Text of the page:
Thrillers Book Reviews (page 495)

SUSPICION OF GUILT by Barbara Parker
Released: March 13, 1995

A high-stakes civil suit over the legitimacy of wealthy Palm Beach, Fla., widow Althea Tillett's will goes ballistic with the news that Althea's fall down her stairs was no accident. Read full book review >
OUR GAME by John le Carré
Released: March 10, 1995

The great subject that's fascinated le Carre (The Night Manager, 1993, etc.) throughout his career — what happens to the masters of tradecraft in a world that doesn't match their trade — comes in for unsettlingly timely treatment in this latest tale of spies grown too old and knowing. Read full book review >

DECEPTIONS by Michael Weaver
Released: March 9, 1995

"If you can't find something to savor in this one, better forget how to read."
From Weaver (Impulse, 1993), an extraordinarily complicated and largely successful thriller so laceratingly tough that the ink it's printed with might as well be distilled testosterone. Read full book review >
DOUBLE JEOPARDY by William Bernhardt
Released: March 1, 1995

"Bernhardt (Perfect Justice, 1994, etc.) serves up a fine farrago of nonstop, nonsensical action evidently intended for audiences who think lawyers don't get enough exercise and fresh air. ($100,000 ad/promo)"
A rookie Dallas attorney who's a whiz in the courtroom has to take his show on the road when his lowlife client busts out of jail and implicates him in a three-ring circus of mob violence. Read full book review >
Released: March 1, 1995

"Very plausible, very possible, and very well done."
It's 1945, and the focus of this readable and absorbing first thriller is a Nazi commando in the US with direct orders from Hitler to assassinate President Roosevelt. Read full book review >

PARROT BLUES by Judith Van Gieson
Released: March 1, 1995

"Maybe Terrance had his priorities right after all."
Albuquerque corporate raider Terrance Lewellen has good reason to be upset: A kidnapper has grabbed not only his soon-to- be-ex-wife, Deborah Dumaine, who researches parrots at UNM, but also Perigee, one of his prize indigo macaws, whose bereft mate, Colloquy, is a lot more upset than Terrance. Read full book review >
Released: March 1, 1995

"Despite occasionally distracting halts for mutinous asides on authority or deadly serious critiques of contemporary firearms, another excellent adventure for the rogue warrior and his highly trained SEALs. (Author tour)"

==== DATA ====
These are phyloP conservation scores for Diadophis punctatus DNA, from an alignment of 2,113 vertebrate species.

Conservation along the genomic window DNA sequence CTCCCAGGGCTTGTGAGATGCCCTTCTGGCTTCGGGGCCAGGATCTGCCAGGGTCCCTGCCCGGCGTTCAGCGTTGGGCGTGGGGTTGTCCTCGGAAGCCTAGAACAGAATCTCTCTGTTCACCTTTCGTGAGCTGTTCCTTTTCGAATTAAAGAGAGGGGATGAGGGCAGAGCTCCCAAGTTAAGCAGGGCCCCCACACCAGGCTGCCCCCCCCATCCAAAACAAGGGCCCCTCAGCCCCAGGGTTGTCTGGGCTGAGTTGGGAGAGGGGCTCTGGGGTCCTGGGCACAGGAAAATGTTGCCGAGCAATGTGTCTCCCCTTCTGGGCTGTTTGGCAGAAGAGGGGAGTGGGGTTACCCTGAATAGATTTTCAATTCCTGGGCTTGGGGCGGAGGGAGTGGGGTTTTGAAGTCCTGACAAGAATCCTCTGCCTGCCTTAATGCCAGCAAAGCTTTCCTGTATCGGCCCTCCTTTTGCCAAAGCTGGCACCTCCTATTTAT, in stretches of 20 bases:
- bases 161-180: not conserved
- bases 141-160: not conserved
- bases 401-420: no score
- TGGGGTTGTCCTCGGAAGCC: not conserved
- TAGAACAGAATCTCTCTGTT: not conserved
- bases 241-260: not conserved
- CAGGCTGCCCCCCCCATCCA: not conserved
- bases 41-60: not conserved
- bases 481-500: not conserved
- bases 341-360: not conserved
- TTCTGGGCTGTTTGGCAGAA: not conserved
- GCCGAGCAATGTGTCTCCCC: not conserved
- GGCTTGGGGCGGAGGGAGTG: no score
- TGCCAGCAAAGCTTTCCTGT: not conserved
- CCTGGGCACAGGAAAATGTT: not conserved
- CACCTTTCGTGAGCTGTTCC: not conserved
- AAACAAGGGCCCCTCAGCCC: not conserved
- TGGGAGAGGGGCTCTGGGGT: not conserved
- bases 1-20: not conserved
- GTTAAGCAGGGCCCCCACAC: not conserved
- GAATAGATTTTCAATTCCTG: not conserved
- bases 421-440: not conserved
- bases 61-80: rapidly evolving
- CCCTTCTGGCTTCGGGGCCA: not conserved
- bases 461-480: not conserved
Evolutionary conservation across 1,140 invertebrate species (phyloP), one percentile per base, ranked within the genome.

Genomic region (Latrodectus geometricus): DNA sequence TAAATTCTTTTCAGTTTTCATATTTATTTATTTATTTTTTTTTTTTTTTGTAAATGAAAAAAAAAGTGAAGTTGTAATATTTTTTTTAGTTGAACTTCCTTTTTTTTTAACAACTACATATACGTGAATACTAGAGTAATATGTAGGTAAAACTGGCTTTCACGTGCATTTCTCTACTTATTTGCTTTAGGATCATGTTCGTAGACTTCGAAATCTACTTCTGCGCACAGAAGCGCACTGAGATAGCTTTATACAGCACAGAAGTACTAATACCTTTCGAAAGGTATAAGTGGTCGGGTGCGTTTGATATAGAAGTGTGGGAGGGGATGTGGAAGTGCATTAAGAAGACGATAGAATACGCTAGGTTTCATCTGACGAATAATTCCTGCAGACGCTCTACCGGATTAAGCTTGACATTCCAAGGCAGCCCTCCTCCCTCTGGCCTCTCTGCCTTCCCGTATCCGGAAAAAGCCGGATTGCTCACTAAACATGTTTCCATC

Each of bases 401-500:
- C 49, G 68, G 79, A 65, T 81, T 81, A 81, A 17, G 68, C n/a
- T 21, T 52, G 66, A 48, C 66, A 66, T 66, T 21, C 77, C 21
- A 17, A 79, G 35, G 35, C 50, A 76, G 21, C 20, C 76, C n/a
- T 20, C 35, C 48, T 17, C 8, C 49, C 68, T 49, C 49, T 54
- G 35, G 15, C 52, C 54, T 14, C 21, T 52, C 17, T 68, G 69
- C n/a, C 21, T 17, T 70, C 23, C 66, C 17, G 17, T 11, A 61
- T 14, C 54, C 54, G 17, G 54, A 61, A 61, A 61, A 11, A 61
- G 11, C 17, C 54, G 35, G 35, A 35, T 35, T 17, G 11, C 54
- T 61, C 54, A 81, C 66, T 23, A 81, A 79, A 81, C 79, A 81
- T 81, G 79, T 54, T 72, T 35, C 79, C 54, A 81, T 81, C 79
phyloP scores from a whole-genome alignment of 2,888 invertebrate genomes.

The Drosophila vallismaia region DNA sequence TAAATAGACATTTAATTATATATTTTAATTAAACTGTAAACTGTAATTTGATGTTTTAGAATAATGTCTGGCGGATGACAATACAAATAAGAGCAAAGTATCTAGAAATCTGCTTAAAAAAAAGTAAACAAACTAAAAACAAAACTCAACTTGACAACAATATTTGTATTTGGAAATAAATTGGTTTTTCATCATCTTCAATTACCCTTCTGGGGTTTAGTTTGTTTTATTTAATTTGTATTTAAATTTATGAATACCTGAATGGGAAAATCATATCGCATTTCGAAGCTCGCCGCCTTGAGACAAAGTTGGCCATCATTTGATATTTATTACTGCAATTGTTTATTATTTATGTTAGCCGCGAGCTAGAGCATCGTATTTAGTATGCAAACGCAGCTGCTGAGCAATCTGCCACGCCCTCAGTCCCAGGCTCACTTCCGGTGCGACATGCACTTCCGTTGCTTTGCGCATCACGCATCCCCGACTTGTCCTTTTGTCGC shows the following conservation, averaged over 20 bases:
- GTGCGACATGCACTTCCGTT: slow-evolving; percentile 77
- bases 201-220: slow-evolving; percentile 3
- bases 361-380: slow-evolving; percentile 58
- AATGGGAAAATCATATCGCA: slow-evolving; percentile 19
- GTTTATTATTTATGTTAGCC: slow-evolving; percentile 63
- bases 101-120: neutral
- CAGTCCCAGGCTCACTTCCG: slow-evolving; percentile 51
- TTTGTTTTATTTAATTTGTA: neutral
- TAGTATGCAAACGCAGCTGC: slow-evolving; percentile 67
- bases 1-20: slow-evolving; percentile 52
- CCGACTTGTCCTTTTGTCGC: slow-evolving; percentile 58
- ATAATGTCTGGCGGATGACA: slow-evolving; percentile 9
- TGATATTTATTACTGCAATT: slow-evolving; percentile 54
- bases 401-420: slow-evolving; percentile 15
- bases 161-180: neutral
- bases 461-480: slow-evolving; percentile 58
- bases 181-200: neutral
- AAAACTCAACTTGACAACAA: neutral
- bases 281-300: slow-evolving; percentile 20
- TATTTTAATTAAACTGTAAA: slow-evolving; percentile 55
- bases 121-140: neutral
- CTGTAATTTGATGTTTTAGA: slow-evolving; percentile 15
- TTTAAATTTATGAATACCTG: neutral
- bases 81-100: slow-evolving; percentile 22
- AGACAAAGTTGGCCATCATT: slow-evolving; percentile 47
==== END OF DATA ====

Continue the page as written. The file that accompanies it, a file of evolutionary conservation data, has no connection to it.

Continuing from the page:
Marcinko has not gone gentle into the good night of retirement following a rough-and-ready career as a US Navy SEAL (chronicled in blood-red, white, and blue detail in his bestselling 1992 autobiography, Rogue Warrior). Read full book review >
WHITE STAR by James Thayer
Released: March 1, 1995

"As implausible as this whole saga seems, it is carried by Thayer's (Ringer, 1988, etc.) streamlined prose and near-masterful control of detail and setting, which make this a particularly enjoyable and unpredictable read."
A revenge yarn and thriller that will have readers rolling their eyes—when they're not on the edge of their seats. Read full book review >
COCK-A-DOODLE-DO by Philip Weiss
Released: March 1, 1995

"An honorable try."
Ambitious first novel from journalist Weiss, in which a nice- ish public-service lawyer almost loses all his nice ideals in not- so-nice New York. Read full book review >
Released: Feb. 27, 1995

"Ellroy reins in the more flagrant stylistic excesses of his L.A. Quartet (White Jazz, 1992, etc.), but indulges every overripe subplot you can imagine, in this lurid, volcanic historical epic."
It's the Kennedys versus Jimmy Hoffa, Fidel Castro, and J. Edgar Hoover in this blistering, sprawling slice of Americana from the comic-book Dos Passos of our time. Read full book review >
SOLDIER BOY by E. Scott Jones
Released: Feb. 21, 1995

"Insufficient camaraderie, not enough shooting, and an excess of banter."
Who misses the Cold War? Read full book review >
DARK TIDE by William P. Kennedy
Released: Feb. 18, 1995

"A superb story, with a perhaps not totally unexpected twist at the very end."
The well-worn plot in which people are thrown together on a small boat and mortally threatened by both the forces of nature and the sort of evil that only people can devise is given full and effective treatment in this chill-a-minute thriller from Kennedy (Guard of Honor, 1993, etc.). Read full book review >
Kirkus Interview
Jason Gay
November 17, 2015

In the 1990s, copies of Richard Carlson’s Don't Sweat the Small Stuff (and its many sequels) were seemingly everywhere, giving readers either the confidence to prioritize their stresses or despondence over the slender volume’s not addressing their particular set of problems. While not the first book of its kind, it kicked open the door for an industry of self-help, worry-reduction advice guides. In his first book, Little Victories, Wall Street Journal sports columnist Gay takes less of a guru approach, though he has drawn an audience of readers appreciative of reportage that balances insights with a droll, self-deprecating outlook. He occasionally focuses his columns on “the Rules” (of Thanksgiving family touch football, the gym, the office holiday party, etc.), which started as a genial poke in the eye at the proliferation of self-help books and, over time, came to explore actual advice “both practical and ridiculous” and “neither perfect nor universal.” The author admirably combines those elements in every piece in the book. View video >